Photos by Julia Naman
A walk on Point Dume’s beach recently resembles a graveyard of washed-up sea life. On the stretch of the Pacific Coast between Little Dume and Westward Beach, one finds a surplus of dead sea lions, tuna crabs and crows littered on the sand, a defunctive and rotten smell permeating the sea air.
It’s the fourth year in a row that there have been mass landings of California sea lion pups in Malibu, according to the California Wildlife Center of the Marine Mammal Department. Since the government declared the issue an Unusual Mortality Event (UME) in 2013, stranded sea lions have become a regular sight for those who frequent Point Dume, as beach-goers stretch their towels yards away from the rotting corpses.
“This has been a coast-wide problem for the past four years,” Seasonal Assistant Marine Coordinator Colleen Weiler said. “Every rehab center in California is kind of stretched to the limit.”
Weiler said causes behind the sea lion deaths include El Niño and climate change, though a possible algae bloom may also be to blame. She said this year the numbers are high, but last year was particularly bad. Pepperdine Professor of Biology Karen Martin, who helped found the Beach Ecology Coalition in 2004, also said El Niño is one of the leading culprits for the stranded sea lions.
“Usually an El Niño event is a short period of events where the water current reverses,” Marin said. “Instead of coming from the north to the south, which is cold water coming down, it goes from the south to the north, so it is warm water coming up. It’s an actual change in current water flow on the side of the ocean, not just a change in temperature.”
Due to the reverse of the currents, Martin says there have been some unusual fish in the water, such as a sea snake that washed up on the beach in Ventura. This also explains why some parts of Malibu beaches are covered with dead tuna crabs, which — native to Baja, Mexico — have moved north with the warm water.
“The El Niño event is global,” Martin said. “It’s a Pacific Ocean event. In Australia, they’re seeing a lot of coral bleaching, which is temperature-related as well. So that’s a big concern.”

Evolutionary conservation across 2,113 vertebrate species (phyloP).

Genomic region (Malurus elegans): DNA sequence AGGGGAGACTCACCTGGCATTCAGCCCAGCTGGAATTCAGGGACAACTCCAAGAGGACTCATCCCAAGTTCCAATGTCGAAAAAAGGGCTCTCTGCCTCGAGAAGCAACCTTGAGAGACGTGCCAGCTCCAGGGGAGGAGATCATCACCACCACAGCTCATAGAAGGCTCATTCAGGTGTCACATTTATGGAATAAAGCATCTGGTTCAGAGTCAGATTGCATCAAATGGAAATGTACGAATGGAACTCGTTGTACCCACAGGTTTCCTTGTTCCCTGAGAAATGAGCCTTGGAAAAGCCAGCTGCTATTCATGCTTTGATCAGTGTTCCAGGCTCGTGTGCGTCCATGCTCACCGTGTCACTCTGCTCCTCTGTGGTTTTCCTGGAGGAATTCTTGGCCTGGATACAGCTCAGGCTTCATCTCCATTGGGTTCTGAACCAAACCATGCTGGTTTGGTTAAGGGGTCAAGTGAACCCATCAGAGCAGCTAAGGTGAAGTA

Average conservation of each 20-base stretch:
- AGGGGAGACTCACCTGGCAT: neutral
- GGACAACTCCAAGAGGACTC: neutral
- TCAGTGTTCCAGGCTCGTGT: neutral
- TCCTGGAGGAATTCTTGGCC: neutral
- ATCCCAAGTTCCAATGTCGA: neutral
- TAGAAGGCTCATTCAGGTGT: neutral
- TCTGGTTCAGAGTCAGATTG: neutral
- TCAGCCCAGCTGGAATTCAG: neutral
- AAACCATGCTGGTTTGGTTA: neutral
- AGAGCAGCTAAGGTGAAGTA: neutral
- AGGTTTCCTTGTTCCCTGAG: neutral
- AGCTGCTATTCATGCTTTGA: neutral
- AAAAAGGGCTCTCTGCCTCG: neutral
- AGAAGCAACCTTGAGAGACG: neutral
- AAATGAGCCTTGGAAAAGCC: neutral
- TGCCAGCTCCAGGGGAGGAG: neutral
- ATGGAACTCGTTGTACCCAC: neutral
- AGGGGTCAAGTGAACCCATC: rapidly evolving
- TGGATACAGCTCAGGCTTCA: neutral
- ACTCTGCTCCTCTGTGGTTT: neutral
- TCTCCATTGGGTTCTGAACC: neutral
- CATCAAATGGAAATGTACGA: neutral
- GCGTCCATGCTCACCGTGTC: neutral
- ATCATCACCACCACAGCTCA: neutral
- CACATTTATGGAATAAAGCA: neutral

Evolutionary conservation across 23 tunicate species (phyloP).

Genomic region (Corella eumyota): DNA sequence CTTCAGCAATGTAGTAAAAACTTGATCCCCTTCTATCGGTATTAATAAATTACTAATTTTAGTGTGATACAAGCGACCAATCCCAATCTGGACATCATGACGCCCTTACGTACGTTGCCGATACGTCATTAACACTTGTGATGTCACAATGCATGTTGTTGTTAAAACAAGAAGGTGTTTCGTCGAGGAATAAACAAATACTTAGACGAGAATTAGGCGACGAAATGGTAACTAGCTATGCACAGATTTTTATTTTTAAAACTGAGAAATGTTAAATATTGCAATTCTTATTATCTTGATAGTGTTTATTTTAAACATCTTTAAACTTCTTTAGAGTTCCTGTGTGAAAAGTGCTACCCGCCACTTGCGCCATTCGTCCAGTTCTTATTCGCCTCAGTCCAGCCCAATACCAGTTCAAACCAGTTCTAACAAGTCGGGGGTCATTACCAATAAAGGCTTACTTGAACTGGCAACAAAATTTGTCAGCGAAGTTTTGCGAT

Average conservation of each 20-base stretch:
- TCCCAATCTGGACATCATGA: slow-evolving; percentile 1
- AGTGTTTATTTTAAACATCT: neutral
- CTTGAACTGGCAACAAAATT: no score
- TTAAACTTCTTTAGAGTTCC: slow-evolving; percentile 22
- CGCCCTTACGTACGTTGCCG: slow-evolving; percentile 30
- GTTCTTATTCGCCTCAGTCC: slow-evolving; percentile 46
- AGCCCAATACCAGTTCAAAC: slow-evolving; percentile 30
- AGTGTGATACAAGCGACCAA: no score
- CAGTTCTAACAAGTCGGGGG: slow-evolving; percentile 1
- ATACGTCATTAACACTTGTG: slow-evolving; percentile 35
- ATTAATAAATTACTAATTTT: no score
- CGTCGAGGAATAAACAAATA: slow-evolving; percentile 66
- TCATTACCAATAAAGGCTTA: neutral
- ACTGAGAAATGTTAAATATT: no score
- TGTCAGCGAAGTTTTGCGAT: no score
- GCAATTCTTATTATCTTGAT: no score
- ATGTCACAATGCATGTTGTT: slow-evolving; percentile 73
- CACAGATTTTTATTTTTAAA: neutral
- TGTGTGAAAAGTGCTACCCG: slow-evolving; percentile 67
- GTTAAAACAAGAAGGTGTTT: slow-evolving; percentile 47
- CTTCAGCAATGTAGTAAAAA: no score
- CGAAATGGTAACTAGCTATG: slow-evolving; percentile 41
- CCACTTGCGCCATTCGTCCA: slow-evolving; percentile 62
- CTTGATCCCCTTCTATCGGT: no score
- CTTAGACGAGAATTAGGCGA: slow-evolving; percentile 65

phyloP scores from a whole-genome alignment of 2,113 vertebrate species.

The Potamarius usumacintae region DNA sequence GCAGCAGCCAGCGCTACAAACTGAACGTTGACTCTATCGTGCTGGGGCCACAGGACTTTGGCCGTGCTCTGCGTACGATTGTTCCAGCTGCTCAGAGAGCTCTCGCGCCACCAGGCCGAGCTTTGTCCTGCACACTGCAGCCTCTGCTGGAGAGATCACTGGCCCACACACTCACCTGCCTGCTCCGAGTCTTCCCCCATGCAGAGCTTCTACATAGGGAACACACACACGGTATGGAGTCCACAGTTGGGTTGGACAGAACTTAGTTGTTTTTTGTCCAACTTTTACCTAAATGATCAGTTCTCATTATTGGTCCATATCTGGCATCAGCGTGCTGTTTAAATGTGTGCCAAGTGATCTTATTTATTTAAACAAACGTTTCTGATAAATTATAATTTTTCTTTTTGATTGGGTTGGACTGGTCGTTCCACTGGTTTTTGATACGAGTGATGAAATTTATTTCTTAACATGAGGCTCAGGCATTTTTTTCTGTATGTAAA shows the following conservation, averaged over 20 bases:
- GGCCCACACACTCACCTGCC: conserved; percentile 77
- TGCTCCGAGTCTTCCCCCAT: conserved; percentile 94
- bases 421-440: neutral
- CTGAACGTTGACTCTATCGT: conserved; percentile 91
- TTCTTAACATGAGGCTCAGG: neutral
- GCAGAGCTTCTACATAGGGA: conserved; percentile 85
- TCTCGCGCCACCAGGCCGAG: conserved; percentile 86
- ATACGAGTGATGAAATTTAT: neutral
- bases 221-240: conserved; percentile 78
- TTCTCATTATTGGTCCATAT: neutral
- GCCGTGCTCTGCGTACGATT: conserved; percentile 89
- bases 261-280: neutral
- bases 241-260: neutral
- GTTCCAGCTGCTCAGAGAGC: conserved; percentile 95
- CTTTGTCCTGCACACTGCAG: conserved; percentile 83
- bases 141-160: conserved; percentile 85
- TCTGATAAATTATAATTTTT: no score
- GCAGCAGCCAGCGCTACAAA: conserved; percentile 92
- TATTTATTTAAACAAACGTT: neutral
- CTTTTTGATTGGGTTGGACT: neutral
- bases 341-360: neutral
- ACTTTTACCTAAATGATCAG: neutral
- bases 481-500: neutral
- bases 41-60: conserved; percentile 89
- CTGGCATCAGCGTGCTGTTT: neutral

One of the most concerning side effects are the sea lion pups, which Weiler described as “really skinny, emaciated and dehydrated” due to a food shortage in the water. While pups should be around 40 pounds, the ones that have been rescued weigh closer to 25 pounds.
“The water has been warmer than normal, which pushes the fish they should be eating really far offshore and deep in the water columns,” Weiler said. “So the little pups physically can’t swim that far and get the fish. The mothers have to swim farther off shore to feed themselves, so they aren’t spending as much time with their pups as they normally would be.”
Additionally, there is added competition for food, as Martin said the area has a higher-than-usual sea lion population.
“I think the evidence is that the other species are already being affected [and] that the numbers of fish are lower that they are trying to eat,” Martin said. “[Point Dume] is where [sea lions] congregate. The sea lions can go swimming wherever they want, but they go to rocky places to haul out.”
Junior biology major Gabriella Palmeri, who is studying the effects of human interaction with sea lions at Point Dume with senior biology majors Avery Davis, Adrianna Borges and Jamille Lockhart, said no one knows the exact population of Point Dume sea lions.